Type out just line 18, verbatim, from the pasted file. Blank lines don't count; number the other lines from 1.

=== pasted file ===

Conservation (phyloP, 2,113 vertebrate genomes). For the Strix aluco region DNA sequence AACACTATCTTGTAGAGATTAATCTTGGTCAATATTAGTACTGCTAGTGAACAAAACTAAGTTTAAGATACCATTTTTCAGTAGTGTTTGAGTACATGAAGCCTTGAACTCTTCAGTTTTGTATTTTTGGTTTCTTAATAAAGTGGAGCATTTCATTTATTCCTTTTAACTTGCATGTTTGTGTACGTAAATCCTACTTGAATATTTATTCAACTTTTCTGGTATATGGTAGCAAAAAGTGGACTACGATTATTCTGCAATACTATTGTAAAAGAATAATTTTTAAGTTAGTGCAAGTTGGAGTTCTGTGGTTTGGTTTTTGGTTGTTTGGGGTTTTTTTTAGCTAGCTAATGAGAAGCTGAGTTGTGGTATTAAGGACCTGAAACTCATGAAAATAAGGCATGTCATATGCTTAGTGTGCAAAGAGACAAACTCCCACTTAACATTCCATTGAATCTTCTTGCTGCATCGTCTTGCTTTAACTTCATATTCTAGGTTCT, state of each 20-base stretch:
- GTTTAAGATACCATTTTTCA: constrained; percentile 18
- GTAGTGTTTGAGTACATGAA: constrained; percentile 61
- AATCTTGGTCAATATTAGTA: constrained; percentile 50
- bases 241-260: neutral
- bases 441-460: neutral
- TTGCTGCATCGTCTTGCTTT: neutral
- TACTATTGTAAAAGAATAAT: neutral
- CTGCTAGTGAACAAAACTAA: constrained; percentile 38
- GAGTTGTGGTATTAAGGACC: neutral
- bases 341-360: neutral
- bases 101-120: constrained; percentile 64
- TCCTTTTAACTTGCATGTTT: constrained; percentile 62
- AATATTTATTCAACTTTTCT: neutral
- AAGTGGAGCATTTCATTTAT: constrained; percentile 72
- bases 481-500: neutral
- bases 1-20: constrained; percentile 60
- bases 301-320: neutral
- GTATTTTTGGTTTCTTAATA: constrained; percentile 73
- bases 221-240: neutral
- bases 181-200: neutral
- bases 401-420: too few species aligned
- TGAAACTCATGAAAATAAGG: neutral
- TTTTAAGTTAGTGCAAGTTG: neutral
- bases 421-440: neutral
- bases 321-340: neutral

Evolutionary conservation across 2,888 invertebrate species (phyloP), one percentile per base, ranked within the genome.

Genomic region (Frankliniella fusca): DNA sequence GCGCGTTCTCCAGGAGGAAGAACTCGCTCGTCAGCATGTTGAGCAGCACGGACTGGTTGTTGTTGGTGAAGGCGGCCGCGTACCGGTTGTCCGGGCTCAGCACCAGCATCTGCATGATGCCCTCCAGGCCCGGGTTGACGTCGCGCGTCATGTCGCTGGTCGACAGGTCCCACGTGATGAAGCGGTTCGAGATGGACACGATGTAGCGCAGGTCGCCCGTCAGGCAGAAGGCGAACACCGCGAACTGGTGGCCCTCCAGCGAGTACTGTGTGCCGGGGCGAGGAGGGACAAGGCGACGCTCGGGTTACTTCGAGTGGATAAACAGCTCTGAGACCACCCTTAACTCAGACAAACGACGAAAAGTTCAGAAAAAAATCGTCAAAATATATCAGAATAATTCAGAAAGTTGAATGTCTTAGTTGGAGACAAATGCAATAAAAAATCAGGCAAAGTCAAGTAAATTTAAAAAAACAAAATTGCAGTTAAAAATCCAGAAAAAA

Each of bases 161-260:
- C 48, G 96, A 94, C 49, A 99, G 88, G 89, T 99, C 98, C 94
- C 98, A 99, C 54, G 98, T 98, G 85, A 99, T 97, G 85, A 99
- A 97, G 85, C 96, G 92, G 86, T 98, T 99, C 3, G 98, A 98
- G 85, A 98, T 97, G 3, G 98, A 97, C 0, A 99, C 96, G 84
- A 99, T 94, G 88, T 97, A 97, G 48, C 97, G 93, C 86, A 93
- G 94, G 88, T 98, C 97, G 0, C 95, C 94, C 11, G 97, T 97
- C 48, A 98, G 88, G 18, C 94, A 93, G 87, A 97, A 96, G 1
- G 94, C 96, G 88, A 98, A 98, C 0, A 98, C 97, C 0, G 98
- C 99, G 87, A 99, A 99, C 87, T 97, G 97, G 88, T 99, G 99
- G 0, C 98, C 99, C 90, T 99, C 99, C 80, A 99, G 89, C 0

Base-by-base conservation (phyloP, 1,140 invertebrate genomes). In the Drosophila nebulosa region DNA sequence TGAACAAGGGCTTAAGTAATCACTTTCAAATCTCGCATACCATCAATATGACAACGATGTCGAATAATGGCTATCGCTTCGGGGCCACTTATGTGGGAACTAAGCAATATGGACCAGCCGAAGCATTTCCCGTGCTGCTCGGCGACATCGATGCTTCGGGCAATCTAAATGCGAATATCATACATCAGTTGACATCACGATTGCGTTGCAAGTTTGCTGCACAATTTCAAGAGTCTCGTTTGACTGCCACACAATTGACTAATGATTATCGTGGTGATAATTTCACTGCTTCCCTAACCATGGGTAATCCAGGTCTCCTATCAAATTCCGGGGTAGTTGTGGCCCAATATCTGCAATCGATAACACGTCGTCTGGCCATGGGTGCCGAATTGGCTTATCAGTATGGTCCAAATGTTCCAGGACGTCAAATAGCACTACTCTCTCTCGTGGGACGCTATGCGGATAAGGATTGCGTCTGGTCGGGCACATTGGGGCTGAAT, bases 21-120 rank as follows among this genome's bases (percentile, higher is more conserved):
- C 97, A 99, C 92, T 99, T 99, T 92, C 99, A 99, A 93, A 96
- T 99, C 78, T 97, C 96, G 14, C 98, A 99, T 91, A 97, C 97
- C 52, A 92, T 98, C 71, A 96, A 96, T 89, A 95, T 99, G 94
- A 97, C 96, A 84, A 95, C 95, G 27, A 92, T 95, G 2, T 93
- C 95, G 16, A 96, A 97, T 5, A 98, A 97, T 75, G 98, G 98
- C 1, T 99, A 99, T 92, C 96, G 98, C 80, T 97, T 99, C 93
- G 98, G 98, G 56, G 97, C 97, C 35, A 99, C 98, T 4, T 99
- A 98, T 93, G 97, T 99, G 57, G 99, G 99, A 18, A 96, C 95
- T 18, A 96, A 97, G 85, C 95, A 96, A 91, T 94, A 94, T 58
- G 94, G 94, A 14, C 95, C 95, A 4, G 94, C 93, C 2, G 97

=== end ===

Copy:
- bases 301-320: neutral